In June 1969, a Time Magazine article garnered national attention when it brought to light the water quality conditions in Ohio: a river had literally caught fire.
Oil-soaked debris ignited after sparks, likely from a passing train, set the slick ablaze. Local media actually didn’t spend much time reporting on the fire. This was, after all, at least the 13th time a waterway had been set ablaze in Ohio alone, not to mention river fires in Philadelphia, Baltimore and other industrial cities. Time Magazine didn’t even run pictures of this specific fire. Instead, they used stock photos of another fire that happened in the same area in 1957.
But America in 1969 had had enough with dangerous rivers. At the national level, what would eventually become the Clean Water Act passed with broad bipartisan support in 1972. In fact, the law was so popular on both sides of the aisle that when President Richard Nixon eventually vetoed the bill, Congress overrode his veto.
Today, the quality of river water has improved markedly since the early 1970s, though critics say the red tape imposed through the Clean Water Act has become burdensome.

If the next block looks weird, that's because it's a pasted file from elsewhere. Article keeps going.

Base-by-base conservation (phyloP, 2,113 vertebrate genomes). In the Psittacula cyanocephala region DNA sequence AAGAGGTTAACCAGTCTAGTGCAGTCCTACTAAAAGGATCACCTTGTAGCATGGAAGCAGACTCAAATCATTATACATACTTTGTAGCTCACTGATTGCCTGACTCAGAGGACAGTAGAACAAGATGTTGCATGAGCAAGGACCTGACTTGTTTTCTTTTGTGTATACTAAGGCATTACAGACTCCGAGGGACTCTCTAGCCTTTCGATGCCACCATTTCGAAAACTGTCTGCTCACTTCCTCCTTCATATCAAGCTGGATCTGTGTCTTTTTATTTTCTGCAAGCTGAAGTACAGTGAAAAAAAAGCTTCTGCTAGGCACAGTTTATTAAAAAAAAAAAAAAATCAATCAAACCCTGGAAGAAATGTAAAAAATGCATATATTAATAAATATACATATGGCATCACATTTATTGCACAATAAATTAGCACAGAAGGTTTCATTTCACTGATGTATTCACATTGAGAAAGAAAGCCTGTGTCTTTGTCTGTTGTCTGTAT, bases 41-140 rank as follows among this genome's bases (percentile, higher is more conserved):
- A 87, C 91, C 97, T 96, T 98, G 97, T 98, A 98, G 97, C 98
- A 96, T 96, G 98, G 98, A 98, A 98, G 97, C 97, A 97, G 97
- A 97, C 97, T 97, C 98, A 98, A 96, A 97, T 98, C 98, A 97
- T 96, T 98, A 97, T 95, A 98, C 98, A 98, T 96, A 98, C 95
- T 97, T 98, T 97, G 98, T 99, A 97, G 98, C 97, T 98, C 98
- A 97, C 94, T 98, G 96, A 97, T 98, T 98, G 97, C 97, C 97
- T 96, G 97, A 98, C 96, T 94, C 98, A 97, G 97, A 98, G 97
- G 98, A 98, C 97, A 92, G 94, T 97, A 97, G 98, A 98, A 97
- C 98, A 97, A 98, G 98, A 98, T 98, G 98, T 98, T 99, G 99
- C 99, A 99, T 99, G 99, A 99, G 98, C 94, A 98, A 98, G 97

The Clean Water Act has not been altered much over the past 50 years, though how we interpret the act has recently changed dramatically. And water quality concerns continue to mount as studies have shown that some pollutants, such as PFAS, are a grave concern to public health and aren’t regulated by the Clean Water Act.
Though a Cuyahoga River fire near Cleveland helped to spark the Clean Water Act movement, arguably the law had an even greater effect on the Ohio River.
The Ohio drains the southern three-quarters of Ohio, as well as parts of 14 other states. A history of early industrialization, combined with legacy stormwater systems and heavy agricultural use, led to the Ohio River being named the “most polluted” river in the United States as recently as 2015.